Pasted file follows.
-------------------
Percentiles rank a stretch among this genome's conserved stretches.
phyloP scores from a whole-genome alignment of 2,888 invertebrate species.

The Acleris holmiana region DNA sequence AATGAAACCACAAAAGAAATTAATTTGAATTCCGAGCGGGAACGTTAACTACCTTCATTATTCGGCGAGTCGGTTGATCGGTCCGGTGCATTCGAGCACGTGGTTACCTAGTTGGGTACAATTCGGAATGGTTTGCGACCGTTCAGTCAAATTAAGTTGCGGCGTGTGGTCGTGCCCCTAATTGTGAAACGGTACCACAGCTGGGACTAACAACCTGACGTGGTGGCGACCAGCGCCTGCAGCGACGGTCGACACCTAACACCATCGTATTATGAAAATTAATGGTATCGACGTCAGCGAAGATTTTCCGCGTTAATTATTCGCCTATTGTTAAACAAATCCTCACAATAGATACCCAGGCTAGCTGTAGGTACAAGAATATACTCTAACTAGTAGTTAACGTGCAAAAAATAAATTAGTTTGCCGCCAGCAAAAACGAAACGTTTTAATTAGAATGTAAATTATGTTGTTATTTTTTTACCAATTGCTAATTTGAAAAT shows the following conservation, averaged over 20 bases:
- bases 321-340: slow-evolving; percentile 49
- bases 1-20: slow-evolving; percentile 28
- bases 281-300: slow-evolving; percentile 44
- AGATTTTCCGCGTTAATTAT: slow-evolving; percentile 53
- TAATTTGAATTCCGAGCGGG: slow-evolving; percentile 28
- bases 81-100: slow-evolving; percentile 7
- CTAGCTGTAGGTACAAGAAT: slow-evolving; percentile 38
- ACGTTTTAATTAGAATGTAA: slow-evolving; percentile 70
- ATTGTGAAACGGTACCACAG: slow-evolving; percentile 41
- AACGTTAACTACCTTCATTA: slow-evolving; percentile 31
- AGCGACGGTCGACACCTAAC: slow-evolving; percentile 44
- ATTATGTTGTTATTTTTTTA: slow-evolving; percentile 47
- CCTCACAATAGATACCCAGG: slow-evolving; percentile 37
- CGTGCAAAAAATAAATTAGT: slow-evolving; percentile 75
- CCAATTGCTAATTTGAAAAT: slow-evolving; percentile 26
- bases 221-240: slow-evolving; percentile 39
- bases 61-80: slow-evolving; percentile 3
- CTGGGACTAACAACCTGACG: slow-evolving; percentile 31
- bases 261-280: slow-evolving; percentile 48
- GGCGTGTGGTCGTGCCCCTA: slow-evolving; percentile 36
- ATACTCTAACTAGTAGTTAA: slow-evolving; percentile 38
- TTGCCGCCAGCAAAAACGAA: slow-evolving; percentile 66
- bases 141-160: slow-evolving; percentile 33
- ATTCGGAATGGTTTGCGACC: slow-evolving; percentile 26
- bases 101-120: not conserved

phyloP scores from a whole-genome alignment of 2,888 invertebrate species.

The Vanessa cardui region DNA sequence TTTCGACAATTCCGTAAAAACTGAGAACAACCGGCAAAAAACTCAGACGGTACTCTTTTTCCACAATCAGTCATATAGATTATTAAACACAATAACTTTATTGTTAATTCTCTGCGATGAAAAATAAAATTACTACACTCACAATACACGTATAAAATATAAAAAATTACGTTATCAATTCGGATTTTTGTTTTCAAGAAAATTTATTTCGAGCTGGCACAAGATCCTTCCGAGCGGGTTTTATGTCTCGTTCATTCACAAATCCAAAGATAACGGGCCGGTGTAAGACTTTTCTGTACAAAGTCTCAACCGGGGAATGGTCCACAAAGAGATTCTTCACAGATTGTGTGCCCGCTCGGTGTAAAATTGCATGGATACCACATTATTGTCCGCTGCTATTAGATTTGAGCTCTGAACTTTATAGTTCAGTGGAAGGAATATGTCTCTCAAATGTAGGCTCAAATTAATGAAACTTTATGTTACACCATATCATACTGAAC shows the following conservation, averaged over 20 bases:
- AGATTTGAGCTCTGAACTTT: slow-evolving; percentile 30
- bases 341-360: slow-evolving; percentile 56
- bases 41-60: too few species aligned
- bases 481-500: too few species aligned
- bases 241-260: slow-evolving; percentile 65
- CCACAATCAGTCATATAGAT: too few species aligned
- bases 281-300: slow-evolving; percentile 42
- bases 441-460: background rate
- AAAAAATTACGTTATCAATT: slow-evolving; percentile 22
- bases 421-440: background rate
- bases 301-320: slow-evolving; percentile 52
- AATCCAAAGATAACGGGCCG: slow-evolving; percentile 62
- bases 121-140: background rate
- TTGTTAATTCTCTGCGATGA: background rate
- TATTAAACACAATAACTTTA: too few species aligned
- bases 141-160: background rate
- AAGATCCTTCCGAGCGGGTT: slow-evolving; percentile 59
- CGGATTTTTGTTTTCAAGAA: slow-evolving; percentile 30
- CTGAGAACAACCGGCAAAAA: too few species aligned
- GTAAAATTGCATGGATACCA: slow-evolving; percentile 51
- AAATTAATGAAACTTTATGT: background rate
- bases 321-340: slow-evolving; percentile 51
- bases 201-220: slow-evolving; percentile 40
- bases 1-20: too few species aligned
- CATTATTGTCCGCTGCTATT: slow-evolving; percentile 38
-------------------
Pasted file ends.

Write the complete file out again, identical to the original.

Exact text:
Percentiles rank a stretch among this genome's conserved stretches.
phyloP scores from a whole-genome alignment of 2,888 invertebrate species.

The Acleris holmiana region DNA sequence AATGAAACCACAAAAGAAATTAATTTGAATTCCGAGCGGGAACGTTAACTACCTTCATTATTCGGCGAGTCGGTTGATCGGTCCGGTGCATTCGAGCACGTGGTTACCTAGTTGGGTACAATTCGGAATGGTTTGCGACCGTTCAGTCAAATTAAGTTGCGGCGTGTGGTCGTGCCCCTAATTGTGAAACGGTACCACAGCTGGGACTAACAACCTGACGTGGTGGCGACCAGCGCCTGCAGCGACGGTCGACACCTAACACCATCGTATTATGAAAATTAATGGTATCGACGTCAGCGAAGATTTTCCGCGTTAATTATTCGCCTATTGTTAAACAAATCCTCACAATAGATACCCAGGCTAGCTGTAGGTACAAGAATATACTCTAACTAGTAGTTAACGTGCAAAAAATAAATTAGTTTGCCGCCAGCAAAAACGAAACGTTTTAATTAGAATGTAAATTATGTTGTTATTTTTTTACCAATTGCTAATTTGAAAAT shows the following conservation, averaged over 20 bases:
- bases 321-340: slow-evolving; percentile 49
- bases 1-20: slow-evolving; percentile 28
- bases 281-300: slow-evolving; percentile 44
- AGATTTTCCGCGTTAATTAT: slow-evolving; percentile 53
- TAATTTGAATTCCGAGCGGG: slow-evolving; percentile 28
- bases 81-100: slow-evolving; percentile 7
- CTAGCTGTAGGTACAAGAAT: slow-evolving; percentile 38
- ACGTTTTAATTAGAATGTAA: slow-evolving; percentile 70
- ATTGTGAAACGGTACCACAG: slow-evolving; percentile 41
- AACGTTAACTACCTTCATTA: slow-evolving; percentile 31
- AGCGACGGTCGACACCTAAC: slow-evolving; percentile 44
- ATTATGTTGTTATTTTTTTA: slow-evolving; percentile 47
- CCTCACAATAGATACCCAGG: slow-evolving; percentile 37
- CGTGCAAAAAATAAATTAGT: slow-evolving; percentile 75
- CCAATTGCTAATTTGAAAAT: slow-evolving; percentile 26
- bases 221-240: slow-evolving; percentile 39
- bases 61-80: slow-evolving; percentile 3
- CTGGGACTAACAACCTGACG: slow-evolving; percentile 31
- bases 261-280: slow-evolving; percentile 48
- GGCGTGTGGTCGTGCCCCTA: slow-evolving; percentile 36
- ATACTCTAACTAGTAGTTAA: slow-evolving; percentile 38
- TTGCCGCCAGCAAAAACGAA: slow-evolving; percentile 66
- bases 141-160: slow-evolving; percentile 33
- ATTCGGAATGGTTTGCGACC: slow-evolving; percentile 26
- bases 101-120: not conserved

phyloP scores from a whole-genome alignment of 2,888 invertebrate species.

The Vanessa cardui region DNA sequence TTTCGACAATTCCGTAAAAACTGAGAACAACCGGCAAAAAACTCAGACGGTACTCTTTTTCCACAATCAGTCATATAGATTATTAAACACAATAACTTTATTGTTAATTCTCTGCGATGAAAAATAAAATTACTACACTCACAATACACGTATAAAATATAAAAAATTACGTTATCAATTCGGATTTTTGTTTTCAAGAAAATTTATTTCGAGCTGGCACAAGATCCTTCCGAGCGGGTTTTATGTCTCGTTCATTCACAAATCCAAAGATAACGGGCCGGTGTAAGACTTTTCTGTACAAAGTCTCAACCGGGGAATGGTCCACAAAGAGATTCTTCACAGATTGTGTGCCCGCTCGGTGTAAAATTGCATGGATACCACATTATTGTCCGCTGCTATTAGATTTGAGCTCTGAACTTTATAGTTCAGTGGAAGGAATATGTCTCTCAAATGTAGGCTCAAATTAATGAAACTTTATGTTACACCATATCATACTGAAC shows the following conservation, averaged over 20 bases:
- AGATTTGAGCTCTGAACTTT: slow-evolving; percentile 30
- bases 341-360: slow-evolving; percentile 56
- bases 41-60: too few species aligned
- bases 481-500: too few species aligned
- bases 241-260: slow-evolving; percentile 65
- CCACAATCAGTCATATAGAT: too few species aligned
- bases 281-300: slow-evolving; percentile 42
- bases 441-460: background rate
- AAAAAATTACGTTATCAATT: slow-evolving; percentile 22
- bases 421-440: background rate
- bases 301-320: slow-evolving; percentile 52
- AATCCAAAGATAACGGGCCG: slow-evolving; percentile 62
- bases 121-140: background rate
- TTGTTAATTCTCTGCGATGA: background rate
- TATTAAACACAATAACTTTA: too few species aligned
- bases 141-160: background rate
- AAGATCCTTCCGAGCGGGTT: slow-evolving; percentile 59
- CGGATTTTTGTTTTCAAGAA: slow-evolving; percentile 30
- CTGAGAACAACCGGCAAAAA: too few species aligned
- GTAAAATTGCATGGATACCA: slow-evolving; percentile 51
- AAATTAATGAAACTTTATGT: background rate
- bases 321-340: slow-evolving; percentile 51
- bases 201-220: slow-evolving; percentile 40
- bases 1-20: too few species aligned
- CATTATTGTCCGCTGCTATT: slow-evolving; percentile 38